I had just bought this strange looking instrument on ebay that I thought I was getting a great deal for. I started bidding for it, and raced someone to the end just to get it. I thought It was going to be  valuable, so of course my heart was racing til the very end, and ebay said I won the item. I jumped up and down about it and told everyone . I thought because it said Hawaiin Art violin that maybe somehow it would be related to the regular Art violins that were going for bundles of money. Well ya know what? Not!! When I recieved it through the mail and opened the package, my friend and I were stunned. We both looked at each other and started laughing. It was full of dust and there was also an old spider that was danglin off it. Probably as old as the hills. Anyways, there was also a little pile of bird doo in it as well, and it smelled like an old basement. Now my friend says to me, " Why in the hell would you want to buy something that looks like that. well I told her, that I thought it was worth alot of money, And told her I was going to look it up. So I did, and went right to your website. And then there it was ,the value. My mouth dropped, and I said to myself , Gawd Help the Poor! Well I thought geesh I need to give this thing away fast. So I gave it to my friend, and told her that it would suit her, and is for the musically uninclined. she just looked at me and raised one eyebrow. she says , I dont want it! I says No! You have to take it, It's a gift from my heart to yours. she said, no way! I said , Yes Way! I said, For goodness sakes take it, Or I,m moving out! She said I guess then I'll take it. SO now she just stares at it, with all its old clumps of varnish, and its' rusty old strings that are everywhere, And says to me , What ever posessed you for buying something that is as ugly as that. And I tell her that I felt sorry for it. We both still cant make out what it exactly is. Just a conversational piece we guess. But we sure got alot of laughs about it, and ya know I think my friend is a little attatched to it now, and kind of feels sorry for it like I did. I can say this, if we ever have the great depression again, we can count on it to keep us warm when were out in the cold, by using it for firewood! Thanks for the neat website. It has as well added to our laughter and our enjoyment to truly find out what these things really are and there origin. Sandy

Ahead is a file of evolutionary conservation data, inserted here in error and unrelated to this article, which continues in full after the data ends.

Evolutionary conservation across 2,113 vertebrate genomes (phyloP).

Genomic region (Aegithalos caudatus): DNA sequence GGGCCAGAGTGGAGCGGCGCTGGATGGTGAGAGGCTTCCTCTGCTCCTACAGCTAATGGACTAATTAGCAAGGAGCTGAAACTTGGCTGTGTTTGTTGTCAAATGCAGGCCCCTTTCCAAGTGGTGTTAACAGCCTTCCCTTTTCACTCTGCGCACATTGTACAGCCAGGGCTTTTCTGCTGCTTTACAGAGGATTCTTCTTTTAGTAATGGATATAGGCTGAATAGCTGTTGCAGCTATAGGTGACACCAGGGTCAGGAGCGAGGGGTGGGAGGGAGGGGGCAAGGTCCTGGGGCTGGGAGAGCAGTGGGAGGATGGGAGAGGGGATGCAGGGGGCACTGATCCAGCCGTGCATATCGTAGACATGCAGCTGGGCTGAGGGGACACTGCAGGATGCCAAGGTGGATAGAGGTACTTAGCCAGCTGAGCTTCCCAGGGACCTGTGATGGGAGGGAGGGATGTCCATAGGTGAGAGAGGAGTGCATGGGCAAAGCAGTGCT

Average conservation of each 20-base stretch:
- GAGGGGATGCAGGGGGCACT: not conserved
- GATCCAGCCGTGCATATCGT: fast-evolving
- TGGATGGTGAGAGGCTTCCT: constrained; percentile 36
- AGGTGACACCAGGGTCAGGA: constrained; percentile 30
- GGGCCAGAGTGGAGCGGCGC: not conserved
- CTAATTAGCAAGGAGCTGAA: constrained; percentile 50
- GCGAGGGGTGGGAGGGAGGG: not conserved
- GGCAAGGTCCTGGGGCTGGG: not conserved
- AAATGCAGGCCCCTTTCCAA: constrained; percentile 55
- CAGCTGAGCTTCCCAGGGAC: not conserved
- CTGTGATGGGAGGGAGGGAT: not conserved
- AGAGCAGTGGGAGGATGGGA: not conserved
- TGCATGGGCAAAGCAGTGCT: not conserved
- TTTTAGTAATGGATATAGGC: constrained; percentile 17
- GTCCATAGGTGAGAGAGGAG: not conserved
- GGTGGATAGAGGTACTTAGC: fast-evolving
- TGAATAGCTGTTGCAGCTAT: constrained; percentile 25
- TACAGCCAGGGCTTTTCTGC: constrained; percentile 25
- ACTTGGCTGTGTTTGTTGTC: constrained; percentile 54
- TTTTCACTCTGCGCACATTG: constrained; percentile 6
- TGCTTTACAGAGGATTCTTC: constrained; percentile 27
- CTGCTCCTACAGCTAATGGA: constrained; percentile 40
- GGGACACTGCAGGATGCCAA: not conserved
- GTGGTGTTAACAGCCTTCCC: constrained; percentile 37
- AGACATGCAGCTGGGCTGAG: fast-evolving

[Thanks for writing in Sandy. Here's her follow up email:]